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Id. (quoting Cort v. Ash. 422 U.S. 66 (1975) (internal quotation marks omitted)).

When these factors are applied to EESA, it is clear that no implied right of action exists. First, EESA was not passed for the “especial benefit” of homeowners at risk of foreclosure; rather, the statute was designed to “address[] [] large-scale economic phenomena affecting not only homeowners, but also financial institutions and homeowners at large.” Id. While distressed mortgagors may benefit from the statute, it is not for their “especial benefit.” Instead, it is intended to assist homeowners and financial institutions in general. Furthermore, the Guidelines allegedly being violated are not a statute and were not promulgated for the benefit of mortgagors, but rather as a way to set forth policies and procedures for participating mortgage servicers.

Second, there was no legislative intent to create a cause of action. Id. The EESA merely authorizes the Secretary of Treasury to implement plans as part of an overall effort to mitigate foreclosures. 12 U.S.C. § 5220. It does not create an enforceable right to a loan modification that may be remedied by judicial proceedings. Allowing a private cause of action would also directly contravene legislative intent as the “legislative history [of the statute] indicates that the right to initiate a cause of action lies with the Secretary via the Administrative Procedure Act.” Marks, 2010 WL 2572988, at *7.

Recognizing an implied private cause of action would also not serve the legislative scheme. The purpose of the program is to delay or avoid foreclosures by offering incentives to servicers to modify home loans. Finding an implied private right of action for mortgagors would discourage servicers from participating in the program because they would be exposed to

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significant litigation expenses. Moreover, by creating a compliance vehicle through Freddie Mac and by including reporting requirements, “the HAMP Guidelines already designated a scheme to correct [] any mortgagee wrongdoing.”[5] Id.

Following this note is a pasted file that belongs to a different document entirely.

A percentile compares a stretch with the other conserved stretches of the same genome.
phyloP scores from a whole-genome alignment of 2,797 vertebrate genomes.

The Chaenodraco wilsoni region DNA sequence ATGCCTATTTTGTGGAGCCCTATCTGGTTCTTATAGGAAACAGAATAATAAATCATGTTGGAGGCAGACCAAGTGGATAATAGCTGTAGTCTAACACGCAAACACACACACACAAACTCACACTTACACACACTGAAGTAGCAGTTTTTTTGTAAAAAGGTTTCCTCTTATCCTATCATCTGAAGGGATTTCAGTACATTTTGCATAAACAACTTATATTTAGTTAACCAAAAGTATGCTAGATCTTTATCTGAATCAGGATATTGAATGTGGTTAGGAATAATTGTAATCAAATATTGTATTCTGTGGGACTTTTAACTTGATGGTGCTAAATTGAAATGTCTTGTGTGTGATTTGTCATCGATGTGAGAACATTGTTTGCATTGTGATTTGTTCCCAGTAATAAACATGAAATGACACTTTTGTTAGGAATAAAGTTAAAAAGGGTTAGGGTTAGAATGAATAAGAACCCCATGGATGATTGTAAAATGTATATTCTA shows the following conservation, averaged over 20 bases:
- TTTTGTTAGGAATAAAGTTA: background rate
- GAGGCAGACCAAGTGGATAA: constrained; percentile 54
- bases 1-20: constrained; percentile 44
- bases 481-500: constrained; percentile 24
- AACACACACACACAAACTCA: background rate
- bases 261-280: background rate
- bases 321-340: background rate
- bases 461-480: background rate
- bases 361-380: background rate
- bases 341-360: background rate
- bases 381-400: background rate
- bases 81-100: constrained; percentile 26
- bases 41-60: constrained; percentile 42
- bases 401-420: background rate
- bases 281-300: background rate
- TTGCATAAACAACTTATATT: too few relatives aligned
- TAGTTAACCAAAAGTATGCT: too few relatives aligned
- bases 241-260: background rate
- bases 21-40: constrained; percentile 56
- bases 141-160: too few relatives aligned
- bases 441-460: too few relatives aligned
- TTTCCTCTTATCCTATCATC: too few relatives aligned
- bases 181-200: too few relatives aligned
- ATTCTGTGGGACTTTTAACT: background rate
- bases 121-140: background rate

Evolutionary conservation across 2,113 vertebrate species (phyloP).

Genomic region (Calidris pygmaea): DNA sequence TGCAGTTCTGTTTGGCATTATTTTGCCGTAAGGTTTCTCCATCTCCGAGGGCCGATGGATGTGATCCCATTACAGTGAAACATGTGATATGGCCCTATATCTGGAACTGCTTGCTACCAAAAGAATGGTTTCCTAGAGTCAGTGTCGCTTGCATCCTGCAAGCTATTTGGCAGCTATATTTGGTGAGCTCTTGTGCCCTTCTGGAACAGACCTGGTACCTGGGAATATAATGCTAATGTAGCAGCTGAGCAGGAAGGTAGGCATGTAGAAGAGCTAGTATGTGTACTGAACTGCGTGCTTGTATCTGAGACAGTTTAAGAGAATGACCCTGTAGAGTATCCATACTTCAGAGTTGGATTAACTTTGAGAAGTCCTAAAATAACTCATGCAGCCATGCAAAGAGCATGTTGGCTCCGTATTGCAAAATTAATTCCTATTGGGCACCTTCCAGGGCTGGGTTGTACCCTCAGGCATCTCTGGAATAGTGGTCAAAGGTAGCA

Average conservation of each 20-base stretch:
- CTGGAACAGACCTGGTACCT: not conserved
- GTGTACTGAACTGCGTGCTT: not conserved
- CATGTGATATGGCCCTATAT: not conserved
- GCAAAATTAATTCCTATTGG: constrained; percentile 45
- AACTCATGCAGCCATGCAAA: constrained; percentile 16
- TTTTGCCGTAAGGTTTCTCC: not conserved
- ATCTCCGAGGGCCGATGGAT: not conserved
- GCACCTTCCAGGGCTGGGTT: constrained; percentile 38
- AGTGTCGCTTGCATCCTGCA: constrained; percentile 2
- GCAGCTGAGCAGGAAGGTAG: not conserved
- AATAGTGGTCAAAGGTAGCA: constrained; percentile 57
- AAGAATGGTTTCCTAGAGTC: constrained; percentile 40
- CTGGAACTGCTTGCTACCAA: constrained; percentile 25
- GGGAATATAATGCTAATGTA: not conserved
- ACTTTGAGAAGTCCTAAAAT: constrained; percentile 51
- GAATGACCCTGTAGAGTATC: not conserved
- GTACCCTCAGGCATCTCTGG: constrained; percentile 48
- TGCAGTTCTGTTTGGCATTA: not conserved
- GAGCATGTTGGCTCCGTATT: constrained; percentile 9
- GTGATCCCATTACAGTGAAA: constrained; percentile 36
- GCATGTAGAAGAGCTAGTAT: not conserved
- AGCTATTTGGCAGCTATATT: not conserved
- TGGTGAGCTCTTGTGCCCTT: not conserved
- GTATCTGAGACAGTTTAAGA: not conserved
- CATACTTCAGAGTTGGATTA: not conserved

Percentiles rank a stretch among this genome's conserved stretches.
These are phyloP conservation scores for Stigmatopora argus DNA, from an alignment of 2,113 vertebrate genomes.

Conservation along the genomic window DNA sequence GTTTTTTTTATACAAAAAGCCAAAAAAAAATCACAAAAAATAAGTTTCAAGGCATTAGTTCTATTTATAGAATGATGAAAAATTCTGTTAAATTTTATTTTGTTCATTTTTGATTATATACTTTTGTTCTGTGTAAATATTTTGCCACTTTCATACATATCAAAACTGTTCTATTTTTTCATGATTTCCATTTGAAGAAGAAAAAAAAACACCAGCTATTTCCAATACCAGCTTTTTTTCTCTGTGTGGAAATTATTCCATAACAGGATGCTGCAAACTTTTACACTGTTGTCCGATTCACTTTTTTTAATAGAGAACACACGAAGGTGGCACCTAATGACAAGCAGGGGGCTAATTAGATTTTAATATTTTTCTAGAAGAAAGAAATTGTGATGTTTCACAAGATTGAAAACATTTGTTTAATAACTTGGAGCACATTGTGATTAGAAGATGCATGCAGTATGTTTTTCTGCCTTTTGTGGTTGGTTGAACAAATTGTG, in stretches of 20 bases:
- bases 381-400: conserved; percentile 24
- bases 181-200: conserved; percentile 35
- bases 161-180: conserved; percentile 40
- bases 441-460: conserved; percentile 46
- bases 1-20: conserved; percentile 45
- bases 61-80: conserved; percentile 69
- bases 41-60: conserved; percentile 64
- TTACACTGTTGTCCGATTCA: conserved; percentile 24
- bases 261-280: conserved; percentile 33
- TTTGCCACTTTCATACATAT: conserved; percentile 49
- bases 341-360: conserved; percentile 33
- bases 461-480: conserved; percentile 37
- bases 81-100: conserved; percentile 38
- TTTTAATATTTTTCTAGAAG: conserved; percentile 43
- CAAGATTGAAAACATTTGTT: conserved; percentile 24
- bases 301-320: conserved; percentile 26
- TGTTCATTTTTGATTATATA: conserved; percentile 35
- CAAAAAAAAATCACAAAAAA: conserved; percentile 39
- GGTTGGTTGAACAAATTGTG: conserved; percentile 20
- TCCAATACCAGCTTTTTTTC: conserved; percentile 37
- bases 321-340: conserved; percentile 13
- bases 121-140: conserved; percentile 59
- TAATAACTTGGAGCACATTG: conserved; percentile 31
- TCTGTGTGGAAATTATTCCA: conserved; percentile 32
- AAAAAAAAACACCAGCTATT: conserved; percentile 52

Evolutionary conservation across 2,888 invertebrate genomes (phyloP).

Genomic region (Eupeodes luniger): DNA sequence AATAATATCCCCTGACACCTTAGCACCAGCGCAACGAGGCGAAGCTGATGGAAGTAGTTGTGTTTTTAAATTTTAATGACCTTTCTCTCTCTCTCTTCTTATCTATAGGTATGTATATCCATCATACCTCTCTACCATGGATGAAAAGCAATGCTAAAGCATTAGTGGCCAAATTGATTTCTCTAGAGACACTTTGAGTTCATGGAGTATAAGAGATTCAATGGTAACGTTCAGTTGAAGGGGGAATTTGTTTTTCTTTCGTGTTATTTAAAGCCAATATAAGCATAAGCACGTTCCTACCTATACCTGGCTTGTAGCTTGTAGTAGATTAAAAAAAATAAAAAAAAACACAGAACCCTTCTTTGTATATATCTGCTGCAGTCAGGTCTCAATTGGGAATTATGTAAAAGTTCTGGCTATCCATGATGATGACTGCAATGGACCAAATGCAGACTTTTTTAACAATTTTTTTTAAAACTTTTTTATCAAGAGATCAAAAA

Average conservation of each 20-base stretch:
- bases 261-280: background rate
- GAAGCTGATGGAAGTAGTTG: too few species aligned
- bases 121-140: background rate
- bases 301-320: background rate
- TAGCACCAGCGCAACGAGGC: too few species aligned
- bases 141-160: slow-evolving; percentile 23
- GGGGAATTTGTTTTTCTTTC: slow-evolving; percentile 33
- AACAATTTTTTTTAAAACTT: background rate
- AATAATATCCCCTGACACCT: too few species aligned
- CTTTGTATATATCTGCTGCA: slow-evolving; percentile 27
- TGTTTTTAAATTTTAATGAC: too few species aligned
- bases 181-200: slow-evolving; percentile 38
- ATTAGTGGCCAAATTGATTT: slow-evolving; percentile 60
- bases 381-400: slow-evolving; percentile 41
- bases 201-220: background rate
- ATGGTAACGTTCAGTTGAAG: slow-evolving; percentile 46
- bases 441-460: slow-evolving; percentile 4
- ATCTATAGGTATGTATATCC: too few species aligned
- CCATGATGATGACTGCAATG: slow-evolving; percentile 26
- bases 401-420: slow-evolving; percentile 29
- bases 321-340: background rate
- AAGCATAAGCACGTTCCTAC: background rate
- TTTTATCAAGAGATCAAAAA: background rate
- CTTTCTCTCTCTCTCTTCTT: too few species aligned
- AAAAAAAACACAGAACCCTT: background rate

Finally, controversies involving real property and contract claims are “generally relegated to state law.” Id.; see alsoRoberts v. Cameron-Brown Co., 556 F. 2d 356, 361-62 (5th Cir. 1977) (“[M]ortgage foreclosure has traditionally been a matter for state courts and state law.”) “Because the HAMP is th administrative program to accomplish the EESA’s goals, a private right of action is clearly precluded.” Id. (emphasis in original). Thus, a claim to an implied private right of action under HAMP does not satisfy any of the applicable four factors. Therefore, no private right of action exists and Zoher’s claim may not proceed on this basis.

C. Third-Party Beneficiary Claims

To the extent that Zoher claims to be a third-party beneficiary of a contract between servicers and the government, Zoher’s argument also fails. Borrowers may not attempt to enforce HAMP compliance as third-party beneficiaries of a contract. Hoffman v.Bank of Am., No. C 10-2171, 2010 WL 2635773, at *3 (N.D. Cal. 2010). To recover on a contract claim, a third party “must be able to show that the contract was made with the `express or implied intention of the parties to the contract to benefit the third party.'” Id. at *3 (quoting Klamath v. Patterson, 204 F.3d 1206, 1210 (9th Cir. 1999); see also Caretta Trucking v. CheoyLee